1. With concordant atrioventricular connection the morphologically right atrium is connected to the morphologically right ventricle and the morphologically left atrium to the morphologically left ventricle. This can occur with usual atrial arrangement or with situs inversus.
2. In discordant atrioventricular connection the morphologically right atrium is connected to the morphologically left ventricle and the morphologically left atrium to the morphologically right ventricle. This also can occur with either usual or inverted atrial arrangement.
3. Ambiguous connection relates to the atrioventricular connection in atrial isomerism, whether left or right. Clearly, one atrium is going to be connected to the right ventricle and one to the left, but since both atria are of the same morphology, the connection cannot be described as concordant or discordant and must, therefore, remain ambiguous. This can occur where the ventricular topology is either right-handed or left-handed.
4. Both atria may connect to a single ventricle – so-called double inlet ventricle, in which case the other ventricle is usually small and connected to the dominant ventricle via a VSD. The atrial arrangement may be usual, inverted or isomeric (right or left).
5. There may be absence of either right or left atrioventricular connection. A further layer of complexity is added by the fact that the valves may override or straddle the interventricular septum.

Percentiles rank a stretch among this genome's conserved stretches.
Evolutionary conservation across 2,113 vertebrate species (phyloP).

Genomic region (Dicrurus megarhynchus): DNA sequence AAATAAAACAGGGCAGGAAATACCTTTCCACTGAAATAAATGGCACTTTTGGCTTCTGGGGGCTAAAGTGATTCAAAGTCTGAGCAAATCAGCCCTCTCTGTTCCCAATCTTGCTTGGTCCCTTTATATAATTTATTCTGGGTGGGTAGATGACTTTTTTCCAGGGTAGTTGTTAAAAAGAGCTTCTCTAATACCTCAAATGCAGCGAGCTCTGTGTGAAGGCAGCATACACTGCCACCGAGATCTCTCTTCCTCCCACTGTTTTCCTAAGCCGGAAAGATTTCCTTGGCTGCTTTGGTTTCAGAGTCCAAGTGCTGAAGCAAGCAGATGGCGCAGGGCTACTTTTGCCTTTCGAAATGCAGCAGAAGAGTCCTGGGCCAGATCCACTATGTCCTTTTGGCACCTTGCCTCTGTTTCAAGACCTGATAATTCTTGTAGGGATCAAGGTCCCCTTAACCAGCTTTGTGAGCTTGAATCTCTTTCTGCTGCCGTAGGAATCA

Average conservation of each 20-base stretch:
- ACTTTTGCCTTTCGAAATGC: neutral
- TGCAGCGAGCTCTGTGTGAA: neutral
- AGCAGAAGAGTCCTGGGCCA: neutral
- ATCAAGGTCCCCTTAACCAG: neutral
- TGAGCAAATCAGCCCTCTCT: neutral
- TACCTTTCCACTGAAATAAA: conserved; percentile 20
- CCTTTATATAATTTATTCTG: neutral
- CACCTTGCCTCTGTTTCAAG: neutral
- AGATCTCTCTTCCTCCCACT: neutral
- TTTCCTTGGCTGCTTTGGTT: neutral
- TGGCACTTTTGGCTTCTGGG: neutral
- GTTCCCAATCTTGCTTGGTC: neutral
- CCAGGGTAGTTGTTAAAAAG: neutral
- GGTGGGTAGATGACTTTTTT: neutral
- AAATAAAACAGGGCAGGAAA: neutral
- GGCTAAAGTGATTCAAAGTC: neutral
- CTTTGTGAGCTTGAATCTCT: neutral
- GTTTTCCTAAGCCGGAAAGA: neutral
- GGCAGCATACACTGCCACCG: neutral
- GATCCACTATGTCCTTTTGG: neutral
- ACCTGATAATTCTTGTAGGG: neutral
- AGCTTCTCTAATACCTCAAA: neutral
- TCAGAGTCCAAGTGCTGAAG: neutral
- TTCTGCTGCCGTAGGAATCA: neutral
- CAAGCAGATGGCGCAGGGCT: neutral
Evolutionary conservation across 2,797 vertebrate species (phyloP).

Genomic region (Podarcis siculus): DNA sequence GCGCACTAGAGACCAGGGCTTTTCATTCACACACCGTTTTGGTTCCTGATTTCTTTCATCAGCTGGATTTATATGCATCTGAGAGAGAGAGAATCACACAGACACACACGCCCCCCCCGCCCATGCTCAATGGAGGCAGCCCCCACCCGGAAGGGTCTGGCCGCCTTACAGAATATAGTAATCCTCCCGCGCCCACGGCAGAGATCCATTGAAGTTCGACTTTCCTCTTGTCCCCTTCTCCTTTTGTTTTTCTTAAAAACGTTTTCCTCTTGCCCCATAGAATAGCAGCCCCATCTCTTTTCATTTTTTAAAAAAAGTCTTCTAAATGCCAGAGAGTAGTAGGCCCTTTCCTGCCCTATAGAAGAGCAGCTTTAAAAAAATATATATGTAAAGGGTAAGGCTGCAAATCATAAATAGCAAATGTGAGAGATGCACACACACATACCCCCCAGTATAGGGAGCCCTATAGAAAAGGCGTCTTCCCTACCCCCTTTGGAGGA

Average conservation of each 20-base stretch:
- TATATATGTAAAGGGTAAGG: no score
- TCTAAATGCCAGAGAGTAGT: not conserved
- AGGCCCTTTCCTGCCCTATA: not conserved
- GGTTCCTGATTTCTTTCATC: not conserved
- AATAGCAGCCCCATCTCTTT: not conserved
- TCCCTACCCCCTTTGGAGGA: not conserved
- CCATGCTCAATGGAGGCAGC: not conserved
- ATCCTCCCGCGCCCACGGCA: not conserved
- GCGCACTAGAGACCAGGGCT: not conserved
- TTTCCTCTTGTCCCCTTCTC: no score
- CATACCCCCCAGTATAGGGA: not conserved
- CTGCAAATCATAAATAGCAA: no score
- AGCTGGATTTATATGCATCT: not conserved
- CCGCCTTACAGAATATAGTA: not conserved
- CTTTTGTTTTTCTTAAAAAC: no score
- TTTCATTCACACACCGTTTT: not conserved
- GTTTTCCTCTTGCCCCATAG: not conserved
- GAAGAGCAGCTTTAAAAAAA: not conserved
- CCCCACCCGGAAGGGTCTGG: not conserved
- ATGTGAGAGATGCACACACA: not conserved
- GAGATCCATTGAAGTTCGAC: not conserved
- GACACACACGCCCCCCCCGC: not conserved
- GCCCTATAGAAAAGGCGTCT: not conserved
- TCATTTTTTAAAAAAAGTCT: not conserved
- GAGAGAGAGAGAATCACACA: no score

1. With concordant ventriculoarterial connections, the morphologically right ventricle is connected to the pulmonary trunk and the morphologically left ventricle is connected to the aorta.
2. In discordant ventriculoarterial connections, the aorta arises from the right ventricle and the pulmonary trunk from the left ventricle.
3. There may be double outlet from one ventricle, both great arteries arising from that chamber with absent arterial outlet from the remaining chamber.
4. Finally, there may be a single outlet from the heart. This group encompasses not only a common arterial trunk (truncus arteriosus), but also either pulmonary artery or aorta when the other artery is atretic and cannot be identified to connect to the heart.
2.4 Simulated Echocardiographic Views
In clinical practice it is now unusual to receive a heart that has not undergone some form of imaging, such that the cardiac defect is already known or suspected. It is, therefore, worth considering cutting the heart in one of the standard echocardiographic planes following fixation, better to demonstrate the particular abnormality. Attempting to do so in the unfixed heart is not recommended. The standard views that are easy to obtain are the four-chamber view, the long-axis view and the short-axis view. The four-chamber view is easy to obtain, cutting as it does from base to apex through the central parts of both atrioventricular valves. It is best to make an incision in the roof of the atria first. A pair of forceps can then be introduced through each of the atrioventricular junctions to the apex of the heart, and these are then used as guides for the knife cut (Figure 2.11). The four-chamber view is especially useful in displaying variations in ventricular or atrial size (Figure 2.12). It is my preferred cut of the heart in cardiomyopathy where it demonstrates relative chamber dimensions.